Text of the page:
White Body Supremacy and its Critique in 18th & 19th Century European Visual Culture

Instructors: Prof. Aaron Slodounik
Fridays, 10:00 – 12:40 PM
Macaulay Honors College, Online
Course Code: MHC 381

In his 2017 book, My Grandmother’s Hands, psychotherapist Resmaa Menakem coined the term “white-body supremacy” to describe the implicit racism of American culture in which the white body is seen as the norm that lacks race and all other bodies are treated as racialized. Menakem argues that this worldview originates from Europeans who brought their cultural practices to the United States and perpetuated them upon enslaved Africans and their descendants, resulting in intergenerational trauma. This course examines the history of white body supremacy in European visual culture by studying how Europeans depicted black and brown bodies in terms of their difference from white bodies during the 18th and 19th centuries. We will also investigate, when possible, the actual lives of black Europeans that are depicted. Finally, we will examine how artists of color from the United States traveled to Europe to seek training and create works that presented a radical vision of the black body, arguing for its humanity. This course is designed for students majoring in all disciplines who seek to better understand how bodily imagery is racialized and historical strategies of resistance. Students in the course will be encouraged to make connections to their personal and professional lives.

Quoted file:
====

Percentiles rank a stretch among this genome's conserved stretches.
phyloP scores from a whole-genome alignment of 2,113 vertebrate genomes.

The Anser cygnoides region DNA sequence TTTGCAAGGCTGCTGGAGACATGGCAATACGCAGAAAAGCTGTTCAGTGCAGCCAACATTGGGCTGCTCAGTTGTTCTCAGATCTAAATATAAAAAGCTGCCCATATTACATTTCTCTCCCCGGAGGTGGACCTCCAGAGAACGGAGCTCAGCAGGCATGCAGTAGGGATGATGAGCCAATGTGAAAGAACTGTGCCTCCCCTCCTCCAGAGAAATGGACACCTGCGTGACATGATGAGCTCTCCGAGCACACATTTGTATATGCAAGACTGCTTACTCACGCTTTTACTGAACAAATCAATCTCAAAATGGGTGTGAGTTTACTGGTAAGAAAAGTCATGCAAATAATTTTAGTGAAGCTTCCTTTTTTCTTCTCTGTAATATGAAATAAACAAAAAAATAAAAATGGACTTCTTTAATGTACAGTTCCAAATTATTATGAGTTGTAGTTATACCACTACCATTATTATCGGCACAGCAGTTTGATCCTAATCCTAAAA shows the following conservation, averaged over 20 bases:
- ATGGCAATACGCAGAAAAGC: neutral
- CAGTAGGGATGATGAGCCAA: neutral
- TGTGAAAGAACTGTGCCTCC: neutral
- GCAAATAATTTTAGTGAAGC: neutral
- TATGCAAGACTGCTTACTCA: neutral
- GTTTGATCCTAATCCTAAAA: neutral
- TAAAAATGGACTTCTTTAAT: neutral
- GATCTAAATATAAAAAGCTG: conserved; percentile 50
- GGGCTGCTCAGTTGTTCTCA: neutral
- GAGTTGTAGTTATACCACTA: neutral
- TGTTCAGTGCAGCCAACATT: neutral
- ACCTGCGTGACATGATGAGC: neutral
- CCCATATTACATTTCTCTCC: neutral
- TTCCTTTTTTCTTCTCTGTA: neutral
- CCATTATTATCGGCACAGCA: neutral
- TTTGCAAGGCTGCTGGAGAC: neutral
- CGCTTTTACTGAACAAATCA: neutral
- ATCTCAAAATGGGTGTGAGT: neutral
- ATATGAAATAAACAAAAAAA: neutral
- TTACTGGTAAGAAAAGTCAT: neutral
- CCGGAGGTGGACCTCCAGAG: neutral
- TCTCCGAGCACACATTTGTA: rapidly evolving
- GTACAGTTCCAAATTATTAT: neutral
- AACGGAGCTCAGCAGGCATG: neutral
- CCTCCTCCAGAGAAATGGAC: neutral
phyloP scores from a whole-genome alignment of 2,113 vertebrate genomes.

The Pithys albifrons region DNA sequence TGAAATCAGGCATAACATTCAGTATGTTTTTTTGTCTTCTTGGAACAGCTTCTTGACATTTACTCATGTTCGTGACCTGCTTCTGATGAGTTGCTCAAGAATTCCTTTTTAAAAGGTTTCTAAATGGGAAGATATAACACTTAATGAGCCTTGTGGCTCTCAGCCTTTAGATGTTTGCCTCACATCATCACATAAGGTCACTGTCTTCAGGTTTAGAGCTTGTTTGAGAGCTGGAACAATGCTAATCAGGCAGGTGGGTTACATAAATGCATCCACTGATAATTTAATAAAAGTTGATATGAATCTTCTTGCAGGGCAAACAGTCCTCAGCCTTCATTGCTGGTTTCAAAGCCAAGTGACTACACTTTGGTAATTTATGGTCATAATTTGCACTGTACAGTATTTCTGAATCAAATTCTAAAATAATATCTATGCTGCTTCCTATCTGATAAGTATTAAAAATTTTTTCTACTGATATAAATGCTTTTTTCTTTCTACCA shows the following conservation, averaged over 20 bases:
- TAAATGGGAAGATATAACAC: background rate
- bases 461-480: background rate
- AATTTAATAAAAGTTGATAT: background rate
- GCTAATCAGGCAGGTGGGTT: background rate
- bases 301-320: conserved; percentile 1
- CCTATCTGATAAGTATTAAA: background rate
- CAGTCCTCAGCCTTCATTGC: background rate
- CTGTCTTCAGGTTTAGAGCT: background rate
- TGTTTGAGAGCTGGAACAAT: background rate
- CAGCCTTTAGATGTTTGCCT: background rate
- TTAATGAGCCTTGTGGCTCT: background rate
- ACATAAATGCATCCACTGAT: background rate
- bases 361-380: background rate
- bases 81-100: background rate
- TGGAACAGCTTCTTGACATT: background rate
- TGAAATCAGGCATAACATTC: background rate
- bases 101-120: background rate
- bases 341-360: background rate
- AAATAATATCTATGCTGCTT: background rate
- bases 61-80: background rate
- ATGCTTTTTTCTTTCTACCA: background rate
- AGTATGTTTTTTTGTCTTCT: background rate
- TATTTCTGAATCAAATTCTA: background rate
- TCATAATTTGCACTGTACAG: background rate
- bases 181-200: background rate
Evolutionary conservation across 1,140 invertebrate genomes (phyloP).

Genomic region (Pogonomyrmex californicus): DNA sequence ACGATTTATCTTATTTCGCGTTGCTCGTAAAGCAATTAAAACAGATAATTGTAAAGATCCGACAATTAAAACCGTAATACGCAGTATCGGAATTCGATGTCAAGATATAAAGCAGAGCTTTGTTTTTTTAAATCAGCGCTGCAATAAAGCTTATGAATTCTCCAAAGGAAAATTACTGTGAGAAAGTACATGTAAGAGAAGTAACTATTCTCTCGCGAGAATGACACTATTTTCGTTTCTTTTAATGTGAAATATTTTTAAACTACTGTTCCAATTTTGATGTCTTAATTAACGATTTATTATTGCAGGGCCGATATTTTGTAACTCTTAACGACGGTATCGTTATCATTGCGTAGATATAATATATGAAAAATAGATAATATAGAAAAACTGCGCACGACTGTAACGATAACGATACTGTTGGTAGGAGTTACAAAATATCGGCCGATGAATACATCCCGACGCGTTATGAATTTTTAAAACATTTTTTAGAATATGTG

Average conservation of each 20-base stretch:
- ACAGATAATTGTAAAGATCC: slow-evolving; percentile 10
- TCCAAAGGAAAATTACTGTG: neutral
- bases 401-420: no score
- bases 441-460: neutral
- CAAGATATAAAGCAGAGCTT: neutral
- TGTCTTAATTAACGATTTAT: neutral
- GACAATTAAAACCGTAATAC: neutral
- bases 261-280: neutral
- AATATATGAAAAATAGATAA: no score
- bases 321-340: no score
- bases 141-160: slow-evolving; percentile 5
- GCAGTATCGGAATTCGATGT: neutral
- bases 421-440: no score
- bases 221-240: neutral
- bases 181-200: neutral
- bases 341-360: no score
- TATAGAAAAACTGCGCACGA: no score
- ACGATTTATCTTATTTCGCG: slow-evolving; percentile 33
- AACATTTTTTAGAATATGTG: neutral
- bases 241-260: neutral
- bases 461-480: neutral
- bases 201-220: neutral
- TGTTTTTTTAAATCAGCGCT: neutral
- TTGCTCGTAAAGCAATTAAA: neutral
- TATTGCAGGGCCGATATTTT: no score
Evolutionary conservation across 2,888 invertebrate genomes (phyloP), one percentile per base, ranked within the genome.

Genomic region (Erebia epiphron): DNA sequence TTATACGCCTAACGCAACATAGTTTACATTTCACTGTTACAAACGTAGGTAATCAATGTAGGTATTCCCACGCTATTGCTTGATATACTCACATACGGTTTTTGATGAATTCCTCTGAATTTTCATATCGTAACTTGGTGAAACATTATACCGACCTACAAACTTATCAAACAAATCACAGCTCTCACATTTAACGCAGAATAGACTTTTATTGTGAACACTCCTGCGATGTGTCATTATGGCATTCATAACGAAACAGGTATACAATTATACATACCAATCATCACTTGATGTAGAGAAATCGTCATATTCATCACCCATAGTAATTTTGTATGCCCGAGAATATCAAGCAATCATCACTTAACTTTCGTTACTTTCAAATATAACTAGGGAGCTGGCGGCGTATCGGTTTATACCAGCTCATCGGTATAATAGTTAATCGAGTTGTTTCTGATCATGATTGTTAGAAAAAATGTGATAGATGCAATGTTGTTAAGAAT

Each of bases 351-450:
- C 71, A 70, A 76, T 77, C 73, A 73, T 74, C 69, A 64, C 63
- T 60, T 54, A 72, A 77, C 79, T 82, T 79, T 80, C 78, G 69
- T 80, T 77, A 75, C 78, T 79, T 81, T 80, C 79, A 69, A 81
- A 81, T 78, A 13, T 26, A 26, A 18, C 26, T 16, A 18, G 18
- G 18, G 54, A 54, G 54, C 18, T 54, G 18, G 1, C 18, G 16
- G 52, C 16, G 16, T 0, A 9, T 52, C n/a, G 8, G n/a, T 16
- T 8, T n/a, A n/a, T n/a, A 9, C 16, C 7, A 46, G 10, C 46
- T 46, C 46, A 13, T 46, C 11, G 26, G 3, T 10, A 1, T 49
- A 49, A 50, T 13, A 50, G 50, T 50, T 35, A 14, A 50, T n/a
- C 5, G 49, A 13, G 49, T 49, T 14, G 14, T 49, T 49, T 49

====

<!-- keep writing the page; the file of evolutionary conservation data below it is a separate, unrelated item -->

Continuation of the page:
Aaron Slodounik

Aaron Slodounik
Instructional Technology Fellow

Hunter College
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The Macaulay Building is closed until further notice. All classes, meetings, and appointments will take place remotely.